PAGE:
It sounds like you don't really like her very much. You have permission not to see her again.
posted by grouse at 9:51 AM on June 21, 2018 [1 favorite]

You know, let's just let go of the blame game, shall we? If you ask me, you did your best. It sounds like she'd ping you, you would reply, but when it got down to specifics, she wouldn't commit. I've been through this with others also. You're not a bad person. You're a busy person.

Here's what I'd do. I'd say, "I'm sorry we haven't talked in a while. Let's make an effort to get together. Here are the dates when I'm free." Suggest a few different options for activities.

If none of those dates/times work for her, ask her to make some suggestions. If none of those work for you, then you can suggest either just catching up on the phone, or pick a date so far in the future that it hasn't been spoken for yet.

I think that's as much as you can be expected to do.

It gets frustrating to pin down a friend who, again and again, just can't seem to set aside time in their schedule. If you go another few rounds of "how about this time?" "Nope, how about this one?" "Nope", then eventually it's okay to throw up your hands and say, "well, we can never seem to manage a mutual time. What should we do?" Or suggest just catching up on the phone.
posted by cleverevans at 10:20 AM on June 21, 2018 [3 favorites]

If you really do want to see her again and rebuild the friendship, call her on the phone. It's hard to interpret tone in emails, especially with people we haven't seen in a while.
posted by ProtoStar at 11:16 AM on June 21, 2018 [2 favorites]

Ah, yes, I personally belong to Camp Low Maintenance (Communications Division) too, and have a number of friends from the same camp. The note I wrote above is when you KNOW your friend is from Camp Answer All Emails Or Else. Cross-camp friendships do exist and can be rewarding; I work to accommodate my friends from Camp Answer All Emails Or Else because I can, and because I know how many accommodations I get from all my friends when I am stranded in other inconvenient camps, e.g. Camp I Broke My Fucking Fingernail And The Universe Is Out To Get Me, which is only open at 3 a.m. for some reason.
posted by MiraK at 11:24 AM on June 21, 2018 [5 favorites]

I'm not sure what it is about that message that's making you feel bad, because it does look to me like she was picking up where you left off. It's the kind of thing some people do when they feel quite comfortable with the person in question. I'd venture to say that she's not responsible for how you're feeling on this one, because it really does not seem like she was being malicious. It could be you're feeling a little bit responsible for dropping the ball on this as well?

I'd give her the benefit of the doubt, if she's someone you really do want to see, and try to find a mutually acceptable time to meet. If that doesn't work, suggest catching up via phone. She does sound like many of my friends - extroverted ones who always have plans and are well-meaning when they reach out in this way, but very rarely follow through. It doesn't make them bad people, it just means they navigate their social lives differently than I do, and there's an unspoken mutual understanding that we are different in that particular way.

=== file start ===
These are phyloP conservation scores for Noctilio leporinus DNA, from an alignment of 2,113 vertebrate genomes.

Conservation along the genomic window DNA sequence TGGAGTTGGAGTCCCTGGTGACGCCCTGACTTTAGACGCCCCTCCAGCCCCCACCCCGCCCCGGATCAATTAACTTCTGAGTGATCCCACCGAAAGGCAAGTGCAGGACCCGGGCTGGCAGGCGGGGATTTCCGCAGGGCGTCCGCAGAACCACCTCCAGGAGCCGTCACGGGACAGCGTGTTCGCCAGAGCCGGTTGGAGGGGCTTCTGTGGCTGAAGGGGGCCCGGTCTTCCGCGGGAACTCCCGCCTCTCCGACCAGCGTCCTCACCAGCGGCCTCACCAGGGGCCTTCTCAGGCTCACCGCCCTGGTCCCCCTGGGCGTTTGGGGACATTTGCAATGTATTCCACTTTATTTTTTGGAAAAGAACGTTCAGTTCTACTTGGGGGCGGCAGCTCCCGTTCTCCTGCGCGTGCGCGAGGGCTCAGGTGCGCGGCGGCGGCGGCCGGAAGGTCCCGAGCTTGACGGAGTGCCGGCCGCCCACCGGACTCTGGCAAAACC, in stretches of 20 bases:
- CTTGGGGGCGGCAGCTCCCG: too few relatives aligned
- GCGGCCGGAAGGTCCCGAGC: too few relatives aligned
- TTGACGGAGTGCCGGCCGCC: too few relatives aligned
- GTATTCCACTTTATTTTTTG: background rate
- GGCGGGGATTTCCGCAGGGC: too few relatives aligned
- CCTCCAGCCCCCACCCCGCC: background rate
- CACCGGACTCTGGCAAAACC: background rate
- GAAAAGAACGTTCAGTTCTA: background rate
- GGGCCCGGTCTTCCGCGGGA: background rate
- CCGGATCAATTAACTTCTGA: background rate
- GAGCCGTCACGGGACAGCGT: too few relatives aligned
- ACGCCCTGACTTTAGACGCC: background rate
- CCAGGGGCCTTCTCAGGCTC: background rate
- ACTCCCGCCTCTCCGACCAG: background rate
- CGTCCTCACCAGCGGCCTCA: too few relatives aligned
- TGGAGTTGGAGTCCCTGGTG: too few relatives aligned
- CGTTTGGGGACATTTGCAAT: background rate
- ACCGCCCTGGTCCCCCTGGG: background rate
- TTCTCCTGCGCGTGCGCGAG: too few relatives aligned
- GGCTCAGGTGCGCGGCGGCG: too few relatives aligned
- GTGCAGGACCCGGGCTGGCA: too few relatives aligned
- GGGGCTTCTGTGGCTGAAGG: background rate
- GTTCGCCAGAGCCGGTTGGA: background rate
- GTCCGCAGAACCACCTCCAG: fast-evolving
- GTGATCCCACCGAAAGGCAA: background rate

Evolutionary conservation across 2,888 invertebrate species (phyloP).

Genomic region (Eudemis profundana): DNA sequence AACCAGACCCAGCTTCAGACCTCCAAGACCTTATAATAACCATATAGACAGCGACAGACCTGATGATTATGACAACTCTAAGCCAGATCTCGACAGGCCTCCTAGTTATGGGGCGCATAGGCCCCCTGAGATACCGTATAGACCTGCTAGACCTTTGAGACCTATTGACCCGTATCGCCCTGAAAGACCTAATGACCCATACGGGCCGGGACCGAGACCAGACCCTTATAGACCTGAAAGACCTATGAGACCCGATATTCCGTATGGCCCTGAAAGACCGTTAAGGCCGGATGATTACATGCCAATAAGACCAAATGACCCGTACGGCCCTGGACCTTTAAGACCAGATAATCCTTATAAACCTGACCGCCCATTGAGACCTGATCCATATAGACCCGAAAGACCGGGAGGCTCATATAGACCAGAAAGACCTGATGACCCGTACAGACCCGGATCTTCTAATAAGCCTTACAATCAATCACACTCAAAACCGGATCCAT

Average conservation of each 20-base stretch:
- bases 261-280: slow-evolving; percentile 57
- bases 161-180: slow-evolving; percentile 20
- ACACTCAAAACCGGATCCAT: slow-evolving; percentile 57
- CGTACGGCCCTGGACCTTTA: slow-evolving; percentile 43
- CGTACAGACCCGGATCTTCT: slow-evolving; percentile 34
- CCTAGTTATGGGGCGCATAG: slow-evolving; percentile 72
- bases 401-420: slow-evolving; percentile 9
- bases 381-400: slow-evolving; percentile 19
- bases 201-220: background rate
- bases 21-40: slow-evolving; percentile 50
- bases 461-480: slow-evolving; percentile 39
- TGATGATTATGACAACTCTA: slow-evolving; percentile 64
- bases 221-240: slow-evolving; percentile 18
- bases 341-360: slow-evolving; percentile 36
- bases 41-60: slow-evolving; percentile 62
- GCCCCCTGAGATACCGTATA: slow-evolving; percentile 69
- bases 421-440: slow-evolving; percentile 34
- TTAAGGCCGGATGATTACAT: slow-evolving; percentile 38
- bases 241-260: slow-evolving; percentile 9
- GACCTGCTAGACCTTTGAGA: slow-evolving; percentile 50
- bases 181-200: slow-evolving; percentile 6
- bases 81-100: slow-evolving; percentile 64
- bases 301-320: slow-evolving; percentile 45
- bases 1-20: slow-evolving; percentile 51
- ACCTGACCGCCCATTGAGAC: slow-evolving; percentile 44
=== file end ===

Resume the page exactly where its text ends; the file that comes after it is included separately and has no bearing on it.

posted by Everydayville at 12:00 PM on June 21, 2018 [1 favorite]

I think that we often spend a lot of time overanalyzing our own responses to people and getting wrapped up in our own anxieties and self-conscious feelings that we forget that other people do it too. I think that the advice to assume best intentions and go from there is good. You've been out of touch for a long time and so putting a lot on an email exchange that can easily be read multiple ways isn't helpful. Try to meet with her and see how it goes. If it doesn't go well, then you have your answer for the future about whether or not to remain in contact with her.
posted by acidnova at 1:42 PM on June 21, 2018 [3 favorites]

If it weren't for making me feel bad, I'd be really happy to see her! On the other hand, people who guilt trip me make me feel anxious and angry.

Maybe make it clear to your friend that she is not to provide you with any negative feedback or input to the friendship. I don't believe that all people "know" this, or that expressing what appears to me to be either disappointment or hurt feelings, towards another person, creates feelings of anger and anxiety in them, or takes them on a "guilt trip."

How can I say that I want to see her but that I don't want any bullshit about not keeping in touch?

Why do you even want to see her if you do not want to keep in touch?
posted by OnefortheLast at 4:20 PM on June 21, 2018 [1 favorite]

Why do you even want to see her if you do not want to keep in touch?

Because, as people detailed above, some of us maintain rewarding and warm friendships with only sporadic contact. Camp Low Maintenance here.

I have a few friendships of that nature that I maintain with occasional chat messages between occasional in-person meetings because I somehow find chat a lot easier to manage than email. It's quick and doesn't require my undivided attention but lets someone know, yeah, I am thinking of you and I haven't forgotten you--I wonder if that would work for your relationship with this friend?